It's an issue I deal with a lot because so much of the teaching I've done focuses on writing in the disciplines.
I have a lecture I do on hedging in academic writing, and it goes into some of the important reasons some sentences get cluttered. My students and I talk a lot about disciplinary jargon. The way we incorporate citations into sentences is a major concern as students advance in their studies. And the list goes on and on.
From a distance, academic writing often does look too complex. And sometimes it is. But I do worry about this debate. The debate suggests that there is one form of "Academic Writing," and that simply is not the case.
To a person who has examined writing across the disciplines, that suggestion is as silly as suggesting that there is one form of "writing for the public." Imagine if The Atlantic used the same style and tone as The Huffington Post or TMZ.
This article deftly deals with the complexities behind the styles of writing that emerge from academia.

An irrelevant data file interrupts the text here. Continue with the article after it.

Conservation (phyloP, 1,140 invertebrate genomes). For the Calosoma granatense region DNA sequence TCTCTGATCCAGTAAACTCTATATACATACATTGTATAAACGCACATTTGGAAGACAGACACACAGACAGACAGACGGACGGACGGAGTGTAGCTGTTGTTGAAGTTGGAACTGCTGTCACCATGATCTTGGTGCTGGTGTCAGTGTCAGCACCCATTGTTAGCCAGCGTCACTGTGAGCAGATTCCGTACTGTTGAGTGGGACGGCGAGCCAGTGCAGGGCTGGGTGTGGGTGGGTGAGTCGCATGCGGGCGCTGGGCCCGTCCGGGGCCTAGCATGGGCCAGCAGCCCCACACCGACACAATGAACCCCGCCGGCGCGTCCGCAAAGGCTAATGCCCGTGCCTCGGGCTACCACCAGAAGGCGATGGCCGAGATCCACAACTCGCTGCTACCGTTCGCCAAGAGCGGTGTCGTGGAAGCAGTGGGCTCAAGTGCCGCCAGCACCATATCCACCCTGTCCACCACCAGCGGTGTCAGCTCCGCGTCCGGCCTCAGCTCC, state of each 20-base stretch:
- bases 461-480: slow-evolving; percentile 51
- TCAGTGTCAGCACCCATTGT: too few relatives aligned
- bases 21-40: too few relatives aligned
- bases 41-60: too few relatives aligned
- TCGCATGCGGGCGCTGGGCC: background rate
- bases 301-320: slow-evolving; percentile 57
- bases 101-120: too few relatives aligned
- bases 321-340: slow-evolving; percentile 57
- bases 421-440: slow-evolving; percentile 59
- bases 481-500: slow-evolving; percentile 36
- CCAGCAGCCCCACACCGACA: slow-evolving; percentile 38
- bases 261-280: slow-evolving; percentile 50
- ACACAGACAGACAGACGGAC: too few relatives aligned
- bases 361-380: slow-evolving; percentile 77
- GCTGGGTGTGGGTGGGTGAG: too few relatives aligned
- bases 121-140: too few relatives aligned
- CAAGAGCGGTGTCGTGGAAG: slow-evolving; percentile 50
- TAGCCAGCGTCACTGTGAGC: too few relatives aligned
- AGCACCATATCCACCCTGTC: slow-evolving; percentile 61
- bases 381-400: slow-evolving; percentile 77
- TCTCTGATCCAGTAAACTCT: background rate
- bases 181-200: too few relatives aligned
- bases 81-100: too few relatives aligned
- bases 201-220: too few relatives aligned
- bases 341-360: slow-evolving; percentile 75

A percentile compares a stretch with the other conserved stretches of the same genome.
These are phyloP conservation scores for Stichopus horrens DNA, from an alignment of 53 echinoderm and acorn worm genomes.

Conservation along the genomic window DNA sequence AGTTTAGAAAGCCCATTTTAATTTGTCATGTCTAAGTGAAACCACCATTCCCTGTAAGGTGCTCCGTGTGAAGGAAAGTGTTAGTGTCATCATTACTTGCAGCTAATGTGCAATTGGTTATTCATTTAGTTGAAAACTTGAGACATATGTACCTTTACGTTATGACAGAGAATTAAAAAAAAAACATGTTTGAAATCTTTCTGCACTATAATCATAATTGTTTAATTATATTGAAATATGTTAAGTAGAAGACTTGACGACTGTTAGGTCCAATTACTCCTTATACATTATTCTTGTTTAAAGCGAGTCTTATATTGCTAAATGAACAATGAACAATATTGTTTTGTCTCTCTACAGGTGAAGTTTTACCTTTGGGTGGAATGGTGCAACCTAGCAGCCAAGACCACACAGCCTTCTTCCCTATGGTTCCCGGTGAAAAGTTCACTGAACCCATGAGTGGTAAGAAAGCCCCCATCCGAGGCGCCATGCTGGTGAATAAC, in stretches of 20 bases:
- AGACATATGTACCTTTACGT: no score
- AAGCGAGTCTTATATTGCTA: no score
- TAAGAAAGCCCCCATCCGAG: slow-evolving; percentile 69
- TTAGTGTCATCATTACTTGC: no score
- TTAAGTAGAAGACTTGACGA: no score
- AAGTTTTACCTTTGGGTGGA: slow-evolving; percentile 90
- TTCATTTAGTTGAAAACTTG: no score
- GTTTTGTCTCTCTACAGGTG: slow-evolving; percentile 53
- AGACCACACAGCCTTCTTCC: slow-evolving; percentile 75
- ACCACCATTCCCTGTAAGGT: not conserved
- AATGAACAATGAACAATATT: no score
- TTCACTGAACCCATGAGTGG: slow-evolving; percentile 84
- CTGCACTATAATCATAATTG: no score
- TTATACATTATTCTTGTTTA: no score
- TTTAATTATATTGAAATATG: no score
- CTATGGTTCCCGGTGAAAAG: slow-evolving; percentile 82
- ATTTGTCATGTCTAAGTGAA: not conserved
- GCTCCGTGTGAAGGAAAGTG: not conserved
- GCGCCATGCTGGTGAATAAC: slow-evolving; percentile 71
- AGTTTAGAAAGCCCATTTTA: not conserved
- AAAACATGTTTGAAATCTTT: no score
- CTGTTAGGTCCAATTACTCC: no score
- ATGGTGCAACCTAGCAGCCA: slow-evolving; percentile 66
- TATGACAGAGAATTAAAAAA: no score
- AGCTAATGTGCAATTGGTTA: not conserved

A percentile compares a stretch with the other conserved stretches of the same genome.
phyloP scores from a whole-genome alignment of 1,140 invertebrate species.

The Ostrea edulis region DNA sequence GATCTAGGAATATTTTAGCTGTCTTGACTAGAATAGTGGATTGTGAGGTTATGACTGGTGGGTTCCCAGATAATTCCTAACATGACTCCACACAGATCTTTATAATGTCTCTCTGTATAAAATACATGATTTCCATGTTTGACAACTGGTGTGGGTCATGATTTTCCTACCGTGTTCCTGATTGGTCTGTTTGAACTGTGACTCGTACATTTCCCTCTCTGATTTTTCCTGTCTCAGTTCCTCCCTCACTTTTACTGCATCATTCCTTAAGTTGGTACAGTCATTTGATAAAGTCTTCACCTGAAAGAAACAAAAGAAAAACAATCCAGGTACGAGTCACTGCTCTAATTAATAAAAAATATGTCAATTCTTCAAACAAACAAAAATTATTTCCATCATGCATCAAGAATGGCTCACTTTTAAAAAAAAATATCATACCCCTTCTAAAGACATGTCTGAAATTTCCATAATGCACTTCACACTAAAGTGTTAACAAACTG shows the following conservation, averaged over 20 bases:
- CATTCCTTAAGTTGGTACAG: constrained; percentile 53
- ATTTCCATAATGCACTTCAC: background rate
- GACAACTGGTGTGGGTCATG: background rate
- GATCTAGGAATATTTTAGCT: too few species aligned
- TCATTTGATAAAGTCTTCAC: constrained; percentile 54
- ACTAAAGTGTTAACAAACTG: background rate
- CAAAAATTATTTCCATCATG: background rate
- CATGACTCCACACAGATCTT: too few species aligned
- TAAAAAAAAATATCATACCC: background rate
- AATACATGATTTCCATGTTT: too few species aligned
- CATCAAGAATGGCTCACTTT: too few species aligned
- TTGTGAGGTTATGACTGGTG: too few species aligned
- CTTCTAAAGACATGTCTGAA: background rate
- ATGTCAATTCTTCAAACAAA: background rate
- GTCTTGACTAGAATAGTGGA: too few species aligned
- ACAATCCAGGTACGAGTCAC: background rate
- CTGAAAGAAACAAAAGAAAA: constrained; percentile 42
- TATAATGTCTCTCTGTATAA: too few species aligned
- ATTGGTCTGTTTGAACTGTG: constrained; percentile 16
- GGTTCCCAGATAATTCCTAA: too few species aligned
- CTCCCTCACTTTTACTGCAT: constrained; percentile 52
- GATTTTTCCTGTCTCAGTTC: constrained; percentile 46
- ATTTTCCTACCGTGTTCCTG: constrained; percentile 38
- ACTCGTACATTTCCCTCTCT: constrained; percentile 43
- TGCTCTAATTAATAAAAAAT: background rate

A disconnect between researchers and their audiences fuels the problem, according to Deborah S. Bosley, a clear-writing consultant and former University of North Carolina English professor. “Academics, in general, don’t think about the public; they don't think about the average person, and they don't even think about their students when they write,” she says. “Their intended audience is always their peers. That’s who they have to impress to get tenure.” But Bosley, who has a doctorate in rhetoric and writing, says that academic prose is often so riddled with professional jargon and needlessly complex syntax that even someone with a Ph.D. can’t understand a fellow Ph.D.’s work unless he or she comes from the very same discipline.It is well worth the read, especially for students and scholars of writing.